“The traditional Mediterranean Diet is the dietary pattern prevailing among the people of the olive tree-growing areas of the Mediterranean basin before the mid-1960’s,” Antonia Trichopoulou, of the Hellenic Health Foundation and the WHO Collaborating Centre for Nutrition and Health at the Athens Medical School, told the conference participants. “This is before globalization made its influence on lifestyle including diet.”
Indeed, the influence has changed some of the basic ingredients of the Mediterranean Diet, according to Stefano Benedettelli, Associate Professor of Food Sciences at the University of Florence. “The mechanisms by which wheat confers protective effects on human health are attributed to the physical properties and structure of grains. Modern species (0f grains) have been extensively modified and subject to crossbreeding in what is commonly referred to as the Green Revolution…that occurred between the 1930’s and the late 1960’s. The principle results of this revolution were the development of modern varieties characterized by higher yield, reduced susceptibility to disease and insects, an increased tolerance to environmental stresses, a homogeneous maturation (to optimize harvests) and a higher gluten content.” But all that came at a cost. “There was a concomitant decrease in genetic variability as well as a gradual impoverishment of the nutritional properties of the wheat.”
The human result? An overweight but undernourished population, prone to health problems. As Francesco Visioli, an associate professor in the Department of Molecular Medicine at the University of Padua, told the conference, “Undernutrition is different from malnutrition in that the latter is characterized by excessive caloric intake coupled with insufficient micronutrient consumption.”
Changing policy towards food processing would be costly and complicated if even possible; changing people’s eating habits takes political will, but it is by far the fastest way to get started. But that will take a concerted effort, creating a change in outlook through education, food preparation, and lifestyle change.
Align Change With Values
For example, what can be done about changing the habits of teenagers – a population young enough to actually prevent the early onset of heart disease and diabetes? An article by Christopher J. Bryan in the March 2017 issue of the Proceedings of the National Academy of Sciences, suggests the way to go is to align healthy eating with important and widely shared adolescent values – such as taking a stand against what might be seen as manipulative and unfair business practices interfering with the teenage desire for freedom from adult control. In testing his hypothesis on eighth-graders (age 13), the author found that the students had foregone sugary snacks and drinks in an unrelated context the day after discussing healthy eating as a form of self-assertion and social-justice behavior. His conclusion: “Public health interventions for adolescents may be more effective when they harness the motivational power of that group’s existing strongly held values.”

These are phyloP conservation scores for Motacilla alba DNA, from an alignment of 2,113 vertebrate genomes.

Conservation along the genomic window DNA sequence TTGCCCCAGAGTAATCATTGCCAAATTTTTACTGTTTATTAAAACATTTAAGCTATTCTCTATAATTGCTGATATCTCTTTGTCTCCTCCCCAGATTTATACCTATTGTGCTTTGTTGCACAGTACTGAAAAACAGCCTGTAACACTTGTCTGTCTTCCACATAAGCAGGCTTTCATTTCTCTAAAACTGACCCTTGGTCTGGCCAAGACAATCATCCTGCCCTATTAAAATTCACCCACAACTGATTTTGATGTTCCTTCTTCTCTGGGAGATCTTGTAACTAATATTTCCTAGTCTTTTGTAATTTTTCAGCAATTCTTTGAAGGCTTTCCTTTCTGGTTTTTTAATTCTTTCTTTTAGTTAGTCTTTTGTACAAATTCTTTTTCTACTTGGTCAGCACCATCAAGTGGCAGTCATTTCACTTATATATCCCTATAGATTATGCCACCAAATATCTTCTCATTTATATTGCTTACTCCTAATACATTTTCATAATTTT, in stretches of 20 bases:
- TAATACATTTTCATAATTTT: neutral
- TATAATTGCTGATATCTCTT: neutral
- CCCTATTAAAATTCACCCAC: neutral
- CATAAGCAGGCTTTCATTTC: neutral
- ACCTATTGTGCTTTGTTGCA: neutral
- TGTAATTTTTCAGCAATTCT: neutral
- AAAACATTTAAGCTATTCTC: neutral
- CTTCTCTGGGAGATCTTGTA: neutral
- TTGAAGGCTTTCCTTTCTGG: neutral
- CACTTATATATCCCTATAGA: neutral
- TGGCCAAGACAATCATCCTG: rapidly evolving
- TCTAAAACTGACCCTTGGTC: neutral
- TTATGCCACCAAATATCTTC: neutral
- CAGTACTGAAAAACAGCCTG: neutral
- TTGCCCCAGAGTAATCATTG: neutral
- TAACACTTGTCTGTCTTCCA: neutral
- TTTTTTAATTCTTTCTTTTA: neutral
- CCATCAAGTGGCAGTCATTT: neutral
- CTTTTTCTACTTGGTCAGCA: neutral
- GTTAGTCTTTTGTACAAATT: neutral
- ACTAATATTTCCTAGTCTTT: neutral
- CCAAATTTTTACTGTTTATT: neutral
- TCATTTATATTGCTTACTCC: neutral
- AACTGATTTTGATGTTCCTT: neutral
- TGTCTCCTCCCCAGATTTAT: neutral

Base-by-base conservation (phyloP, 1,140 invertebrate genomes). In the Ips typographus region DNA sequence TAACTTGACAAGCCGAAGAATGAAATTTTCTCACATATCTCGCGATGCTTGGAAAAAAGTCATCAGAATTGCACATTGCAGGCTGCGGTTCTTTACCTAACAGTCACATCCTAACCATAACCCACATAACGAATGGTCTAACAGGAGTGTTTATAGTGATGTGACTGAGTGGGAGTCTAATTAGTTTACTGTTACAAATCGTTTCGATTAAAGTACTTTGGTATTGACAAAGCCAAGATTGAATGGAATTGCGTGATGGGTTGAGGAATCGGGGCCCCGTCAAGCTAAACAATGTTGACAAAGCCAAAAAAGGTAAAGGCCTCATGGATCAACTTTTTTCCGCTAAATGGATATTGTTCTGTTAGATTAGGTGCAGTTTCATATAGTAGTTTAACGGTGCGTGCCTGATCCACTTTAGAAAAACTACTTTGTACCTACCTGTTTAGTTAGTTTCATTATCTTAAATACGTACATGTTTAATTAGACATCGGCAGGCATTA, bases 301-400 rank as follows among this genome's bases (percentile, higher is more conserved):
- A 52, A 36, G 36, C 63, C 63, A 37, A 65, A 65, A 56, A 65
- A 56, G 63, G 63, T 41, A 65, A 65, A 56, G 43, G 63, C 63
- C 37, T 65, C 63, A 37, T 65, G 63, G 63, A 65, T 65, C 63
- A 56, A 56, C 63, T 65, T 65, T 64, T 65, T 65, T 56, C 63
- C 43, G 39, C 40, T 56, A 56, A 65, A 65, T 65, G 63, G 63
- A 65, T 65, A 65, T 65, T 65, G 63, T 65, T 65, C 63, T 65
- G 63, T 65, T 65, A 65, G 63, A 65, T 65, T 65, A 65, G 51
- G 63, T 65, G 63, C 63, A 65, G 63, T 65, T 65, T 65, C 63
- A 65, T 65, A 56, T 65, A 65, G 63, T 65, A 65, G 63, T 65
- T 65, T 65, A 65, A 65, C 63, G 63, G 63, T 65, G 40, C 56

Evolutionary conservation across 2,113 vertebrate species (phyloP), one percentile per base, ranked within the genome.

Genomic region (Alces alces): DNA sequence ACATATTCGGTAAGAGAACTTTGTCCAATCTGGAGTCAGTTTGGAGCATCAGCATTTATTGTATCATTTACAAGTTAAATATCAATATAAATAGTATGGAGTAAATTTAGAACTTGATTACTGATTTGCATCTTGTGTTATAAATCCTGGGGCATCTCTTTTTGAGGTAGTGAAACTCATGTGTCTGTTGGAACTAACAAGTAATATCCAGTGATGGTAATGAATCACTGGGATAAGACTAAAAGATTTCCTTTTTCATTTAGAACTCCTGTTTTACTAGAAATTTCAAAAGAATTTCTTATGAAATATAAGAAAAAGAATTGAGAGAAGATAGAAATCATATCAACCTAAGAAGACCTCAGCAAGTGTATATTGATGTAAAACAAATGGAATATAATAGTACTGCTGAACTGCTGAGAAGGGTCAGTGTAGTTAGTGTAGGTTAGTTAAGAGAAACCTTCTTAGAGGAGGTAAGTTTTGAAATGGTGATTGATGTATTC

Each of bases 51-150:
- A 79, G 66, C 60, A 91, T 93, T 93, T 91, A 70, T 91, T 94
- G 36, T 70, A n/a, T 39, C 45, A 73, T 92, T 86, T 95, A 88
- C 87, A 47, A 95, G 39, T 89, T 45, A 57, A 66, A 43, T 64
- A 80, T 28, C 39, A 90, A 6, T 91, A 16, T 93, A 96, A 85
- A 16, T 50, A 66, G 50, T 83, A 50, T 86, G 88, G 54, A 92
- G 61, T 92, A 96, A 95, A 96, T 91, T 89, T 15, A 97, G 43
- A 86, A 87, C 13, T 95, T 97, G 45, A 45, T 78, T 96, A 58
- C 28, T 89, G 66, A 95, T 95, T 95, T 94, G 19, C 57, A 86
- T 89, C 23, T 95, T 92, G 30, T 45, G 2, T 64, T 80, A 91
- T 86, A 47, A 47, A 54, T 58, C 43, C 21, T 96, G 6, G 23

But how do you make a profit around healthy, delicious, sustainable food? The Culinary Institute of America partnered with Harvard’s T. H. Chan School of Public Health to do that some five years ago, launching a Menus of Change national initiative in the US. “This initiative provides a roadmap for innovation for a growing number of American chefs and US-based food service companies,” Greg Dresher, the CIA’s Vice President for Strategic Initiatives and Industry Leadership, told the conference. “The framing emphasizes the paramount importance of reducing red meat first and foremost, and secondarily foods from all animal sources in the diet. But it does it in a way that elevates the need for menu categories and R&D between what we call “regular” menu options and vegetarian and vegan, paving the way for broader acceptance. In short, this gets us to the same place as the Mediterranean Diet.”
Home-cooked meals could rely less on prepared foods. “Tap seasonal produce, use olive oil to amplify the flavor, and consider meat as a condiment,” Dresher said.
Conference participants also discussed the importance of nutrition and cooking education in schools, and they stressed the fact that embracing healthy eating and the Mediterranean Diet means a change of lifestyle. “Lifestyle intervention and a healthy diet can lengthen your life and make you more vital,” Katz said. “But knowledge is only a prelude to power; if you don’t translate what you know into what you routinely do, you will fail.”
This Article originally appeared on Forbes and is featured here with Author permission.